World Cup 2018: how Russia’s stadiums are shaping up (or not)…part two

In part one of this review I looked at the World Cup 2018 stadiums in Moscow, Kaliningrad and Sochi. Things look good in Moscow and on target in Sochi, but Kaliningrad might yet find itself being forced out of the running – along with one of the venues below.

Part two looks at four more cities with mixed progress:

Zenit Arena, St. Petersburg


The picture above was taken in 2012, but you might barely notice the difference if you visited the Zenit Arena now. The Kirov Stadium, previously on this site, was demolished in 2006 ready for the new arena to be completed in 2008. The many delays in building work have incurred the wrath of many, including Prime Minister Dmitriy Medvedev. Initially a project funded by Gazprom, the city authorities had to step in when the gas giant declined to invest further. Work should be completed by 2016.

Is it really needed?

The stadium will have a capacity of almost 70,000, which matches super-rich Zenit’s ambitions – and a city the size of St. Petersburg (almost five million inhabitants). Currently Zenit play at the 21000 capacity Petrovskiy Stadium, and it can be difficult to get tickets for the bigger league and European matches. The location of the stadium, in a park and on a peninsular sticking out into the Gulf of Finland, promises to make it a landmark.

Levberdon Arena, Rostov-On-Don


A project costing an estimated 15 billion rouble (£250 million), the stadium gets its working name from its location – in Russian ‘Levberdon’ is an acronym meaning ‘left bank of the Don’. One of several stadiums where building work is yet to start, it should be completed by May 2017. During preparatory excavation work, five unexploded and well-preserved shells from World War 2 were discovered and had to be removed.

Is it really needed?

Following the tournament the capacity will be reduced to around 25,000, which seems sensible. The biggest city football club, FC Rostov, is a top-flight regular but does not draw large crowds. Another city stadium is currently being renovated and it too will have a 25,000 capacity on completion. With the city’s second club skirting between the borders of amateur and professional football, two sizeable stadiums are probably not needed.

Victory Stadium, Volgograd


The name of this yet to be started project comes from the huge role Volgograd played in the Second World War. Above is Volgograd’s Central Stadium, which will be demolished to make way for the new arena. Entirely funded from the federal budget, the Victory Stadium is at risk of never seeing the light of day. The project has only just been approved, meaning the current stadium is still standing and won’t have been demolished until the end of 2014.

Is it really needed?

As well as being a city of historic significance, Volgograd has footballing pedigree. In the nineties Rotor regularly challenged Spartak Moscow for the title, and famously beat Manchester United in a UEFA Cup tie. However, the club have since had considerable problems, including being excluded from professional football altogether in 2009. Currently they are in the third tier, have no money for kit and are dining in a local canteen to save money.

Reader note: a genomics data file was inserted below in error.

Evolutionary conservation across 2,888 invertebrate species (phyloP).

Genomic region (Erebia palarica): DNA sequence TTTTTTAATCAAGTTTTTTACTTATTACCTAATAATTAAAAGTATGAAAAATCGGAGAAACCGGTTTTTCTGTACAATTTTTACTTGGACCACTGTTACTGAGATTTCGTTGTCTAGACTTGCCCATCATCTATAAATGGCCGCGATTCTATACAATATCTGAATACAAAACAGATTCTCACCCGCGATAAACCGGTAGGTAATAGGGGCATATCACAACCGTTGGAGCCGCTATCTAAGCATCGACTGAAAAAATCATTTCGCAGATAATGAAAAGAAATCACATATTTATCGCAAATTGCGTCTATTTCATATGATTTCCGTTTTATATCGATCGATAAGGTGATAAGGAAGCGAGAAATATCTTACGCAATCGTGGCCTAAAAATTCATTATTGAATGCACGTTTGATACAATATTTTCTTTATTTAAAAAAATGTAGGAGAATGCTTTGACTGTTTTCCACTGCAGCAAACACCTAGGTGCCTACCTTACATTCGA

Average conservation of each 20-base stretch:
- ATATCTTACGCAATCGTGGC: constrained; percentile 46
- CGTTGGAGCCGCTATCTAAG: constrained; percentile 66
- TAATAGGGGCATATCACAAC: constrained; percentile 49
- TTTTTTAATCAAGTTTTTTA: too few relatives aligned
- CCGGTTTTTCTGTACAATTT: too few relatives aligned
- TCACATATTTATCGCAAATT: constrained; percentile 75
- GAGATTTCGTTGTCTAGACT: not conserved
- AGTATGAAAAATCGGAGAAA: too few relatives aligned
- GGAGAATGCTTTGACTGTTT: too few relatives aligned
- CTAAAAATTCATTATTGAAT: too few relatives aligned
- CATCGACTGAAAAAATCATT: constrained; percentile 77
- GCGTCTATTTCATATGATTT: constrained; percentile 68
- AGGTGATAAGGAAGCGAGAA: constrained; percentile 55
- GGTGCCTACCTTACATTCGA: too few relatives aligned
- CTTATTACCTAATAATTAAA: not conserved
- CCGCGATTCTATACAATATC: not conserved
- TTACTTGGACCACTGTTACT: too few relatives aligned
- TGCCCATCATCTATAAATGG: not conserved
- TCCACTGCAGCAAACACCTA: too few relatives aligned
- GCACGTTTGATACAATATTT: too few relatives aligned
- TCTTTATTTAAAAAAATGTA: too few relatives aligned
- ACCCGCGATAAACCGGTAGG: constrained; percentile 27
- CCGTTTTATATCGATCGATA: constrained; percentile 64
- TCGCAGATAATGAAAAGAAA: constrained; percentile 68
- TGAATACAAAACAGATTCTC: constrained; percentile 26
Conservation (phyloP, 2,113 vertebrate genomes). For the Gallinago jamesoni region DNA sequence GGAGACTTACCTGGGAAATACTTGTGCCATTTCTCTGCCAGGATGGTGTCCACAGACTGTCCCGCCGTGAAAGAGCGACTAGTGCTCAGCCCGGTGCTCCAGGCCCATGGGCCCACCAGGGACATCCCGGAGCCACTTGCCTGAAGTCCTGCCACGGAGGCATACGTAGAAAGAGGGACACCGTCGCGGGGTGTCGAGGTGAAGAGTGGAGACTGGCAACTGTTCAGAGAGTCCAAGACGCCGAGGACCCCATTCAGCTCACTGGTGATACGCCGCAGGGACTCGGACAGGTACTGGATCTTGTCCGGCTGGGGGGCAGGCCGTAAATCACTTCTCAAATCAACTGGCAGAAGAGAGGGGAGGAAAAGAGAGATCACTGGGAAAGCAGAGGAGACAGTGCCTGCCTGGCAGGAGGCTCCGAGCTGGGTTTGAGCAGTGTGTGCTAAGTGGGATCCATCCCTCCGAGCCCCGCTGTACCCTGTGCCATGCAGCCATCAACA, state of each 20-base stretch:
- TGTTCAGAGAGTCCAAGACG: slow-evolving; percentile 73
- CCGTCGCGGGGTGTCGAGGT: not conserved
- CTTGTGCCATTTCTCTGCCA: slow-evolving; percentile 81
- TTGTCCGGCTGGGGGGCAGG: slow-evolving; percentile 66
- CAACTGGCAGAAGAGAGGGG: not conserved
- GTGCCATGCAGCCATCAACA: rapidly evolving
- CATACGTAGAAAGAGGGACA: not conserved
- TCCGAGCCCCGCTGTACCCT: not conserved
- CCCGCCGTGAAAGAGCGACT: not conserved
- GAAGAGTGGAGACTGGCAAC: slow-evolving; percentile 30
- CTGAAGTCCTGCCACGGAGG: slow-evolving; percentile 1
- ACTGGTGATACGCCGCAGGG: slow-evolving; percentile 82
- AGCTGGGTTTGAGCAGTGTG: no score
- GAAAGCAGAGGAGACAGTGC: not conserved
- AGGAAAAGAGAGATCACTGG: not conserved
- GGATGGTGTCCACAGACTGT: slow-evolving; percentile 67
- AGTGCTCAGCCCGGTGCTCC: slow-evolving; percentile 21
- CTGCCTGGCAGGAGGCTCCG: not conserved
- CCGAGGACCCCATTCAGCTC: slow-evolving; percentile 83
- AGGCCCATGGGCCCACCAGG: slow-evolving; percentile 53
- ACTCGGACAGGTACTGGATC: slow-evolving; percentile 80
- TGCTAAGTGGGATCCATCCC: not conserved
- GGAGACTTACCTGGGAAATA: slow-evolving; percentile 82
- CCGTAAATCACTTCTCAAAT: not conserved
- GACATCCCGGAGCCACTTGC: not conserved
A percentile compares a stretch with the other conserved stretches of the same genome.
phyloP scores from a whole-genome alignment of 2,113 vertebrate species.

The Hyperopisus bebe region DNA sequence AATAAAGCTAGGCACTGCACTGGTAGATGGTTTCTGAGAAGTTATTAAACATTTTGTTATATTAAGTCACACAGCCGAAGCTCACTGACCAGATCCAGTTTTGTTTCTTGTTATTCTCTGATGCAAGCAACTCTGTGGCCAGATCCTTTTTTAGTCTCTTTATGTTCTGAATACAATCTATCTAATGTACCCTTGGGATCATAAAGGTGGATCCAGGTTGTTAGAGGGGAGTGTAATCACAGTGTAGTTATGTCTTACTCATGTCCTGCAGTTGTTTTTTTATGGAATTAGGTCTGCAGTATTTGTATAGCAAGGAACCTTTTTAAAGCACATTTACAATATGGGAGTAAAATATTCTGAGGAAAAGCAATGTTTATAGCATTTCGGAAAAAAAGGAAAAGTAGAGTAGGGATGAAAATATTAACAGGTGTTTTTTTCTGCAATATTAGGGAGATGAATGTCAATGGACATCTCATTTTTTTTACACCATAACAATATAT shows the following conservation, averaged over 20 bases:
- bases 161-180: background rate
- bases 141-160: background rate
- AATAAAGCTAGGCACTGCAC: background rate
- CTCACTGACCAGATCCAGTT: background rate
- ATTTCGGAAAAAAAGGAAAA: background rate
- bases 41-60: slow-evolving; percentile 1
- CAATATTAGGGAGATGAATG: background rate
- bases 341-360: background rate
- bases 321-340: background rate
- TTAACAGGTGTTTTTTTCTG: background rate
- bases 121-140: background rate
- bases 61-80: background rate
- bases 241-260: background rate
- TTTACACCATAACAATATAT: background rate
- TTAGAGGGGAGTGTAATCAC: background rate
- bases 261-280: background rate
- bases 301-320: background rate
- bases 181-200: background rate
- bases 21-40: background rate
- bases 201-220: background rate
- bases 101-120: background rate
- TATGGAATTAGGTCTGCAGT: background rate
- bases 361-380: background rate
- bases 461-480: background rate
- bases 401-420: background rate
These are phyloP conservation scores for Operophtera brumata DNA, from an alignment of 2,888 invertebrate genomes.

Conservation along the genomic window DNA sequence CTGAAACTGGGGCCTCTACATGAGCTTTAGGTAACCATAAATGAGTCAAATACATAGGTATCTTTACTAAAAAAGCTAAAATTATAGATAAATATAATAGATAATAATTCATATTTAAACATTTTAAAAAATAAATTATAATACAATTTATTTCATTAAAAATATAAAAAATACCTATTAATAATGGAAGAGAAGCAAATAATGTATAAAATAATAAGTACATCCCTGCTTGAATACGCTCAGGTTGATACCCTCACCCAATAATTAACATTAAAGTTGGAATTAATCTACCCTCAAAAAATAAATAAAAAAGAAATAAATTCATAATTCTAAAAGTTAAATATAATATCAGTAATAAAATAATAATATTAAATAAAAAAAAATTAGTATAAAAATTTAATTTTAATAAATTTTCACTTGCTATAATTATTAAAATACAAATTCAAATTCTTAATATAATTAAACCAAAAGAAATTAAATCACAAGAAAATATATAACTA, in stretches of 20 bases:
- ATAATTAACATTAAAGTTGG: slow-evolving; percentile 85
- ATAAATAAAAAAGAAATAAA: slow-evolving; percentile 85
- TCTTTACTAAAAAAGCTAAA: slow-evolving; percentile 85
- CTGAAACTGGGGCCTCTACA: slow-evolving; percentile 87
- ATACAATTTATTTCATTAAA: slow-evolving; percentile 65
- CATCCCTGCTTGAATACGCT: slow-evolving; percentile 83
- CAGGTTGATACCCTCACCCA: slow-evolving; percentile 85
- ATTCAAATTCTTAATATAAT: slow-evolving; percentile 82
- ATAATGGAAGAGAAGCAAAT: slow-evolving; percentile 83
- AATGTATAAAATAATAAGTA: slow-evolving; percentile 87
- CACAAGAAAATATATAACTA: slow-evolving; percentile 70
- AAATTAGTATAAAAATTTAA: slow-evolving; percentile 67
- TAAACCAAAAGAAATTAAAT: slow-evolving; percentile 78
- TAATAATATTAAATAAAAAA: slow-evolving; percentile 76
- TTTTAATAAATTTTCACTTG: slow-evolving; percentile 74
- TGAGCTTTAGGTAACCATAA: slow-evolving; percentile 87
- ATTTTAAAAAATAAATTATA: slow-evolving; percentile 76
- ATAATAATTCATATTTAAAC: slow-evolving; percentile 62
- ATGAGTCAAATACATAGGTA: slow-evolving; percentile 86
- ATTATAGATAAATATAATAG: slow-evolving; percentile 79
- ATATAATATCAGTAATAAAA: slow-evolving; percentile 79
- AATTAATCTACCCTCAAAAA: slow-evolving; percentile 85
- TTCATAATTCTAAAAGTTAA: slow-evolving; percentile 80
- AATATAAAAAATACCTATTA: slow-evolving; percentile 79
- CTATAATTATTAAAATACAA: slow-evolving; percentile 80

Jubilee Stadium, Saransk


The Jubilee Stadium was supposed to be completed in 2012 to celebrate 1000 years of unity between the Mordvins and Russians, but has fallen behind schedule. It should be ready by 2017, and will be used for knockout as well as group games. The stadium’s capacity will be reduced post World Cup from 45,000 to 28,000, and it is hoped many will be attracted to its other sports facilities (volleyball, basketball) and shops.

Is it really needed?

Of all the cities selected to be a host city, Saransk was the biggest surprise. 2012-13 was FC Mordovia Saransk’s first ever season in the top flight, and they were immediately relegated. Now back in the top flight and managed by former Russia coach Yuriy Semin, it is hoped the club will be a steady top-flight presence by 2018. A recent home game against champions CSKA Moscow attracted just 11,000 spectators.

Coming up in part three – read about one complete stadium, some that are far from completion and some that are completed and look sparkling but won’t be hosting any World Cup matches. I’ll try to explain why…

Saul Pope is a Russian/Ukrainian football blogger and contributor to When Saturday Comes magazine. He can be followed on Twitter @saulpope


Picture attributions:

Zenit Arena: “New football stadium construction site in SPB 01” by Florstein – Own work. Licensed under Creative Commons Attribution-Share Alike 3.0-2.5-2.0-1.0 via Wikimedia Commons –

Levberdon Arena: «Rostov new WC2018 Stadium». С сайта Википедия –

Central Stadium Volgograd: «Central Stadium (Volgograd)» участника Cryonic07 – собственная работа. Под лицензией Creative Commons Attribution-Share Alike 3.0 с сайта Викисклада –

Jubilee Stadium Saransk: «Стадион Юбилейный в Саранске 1». С сайта Википедия –


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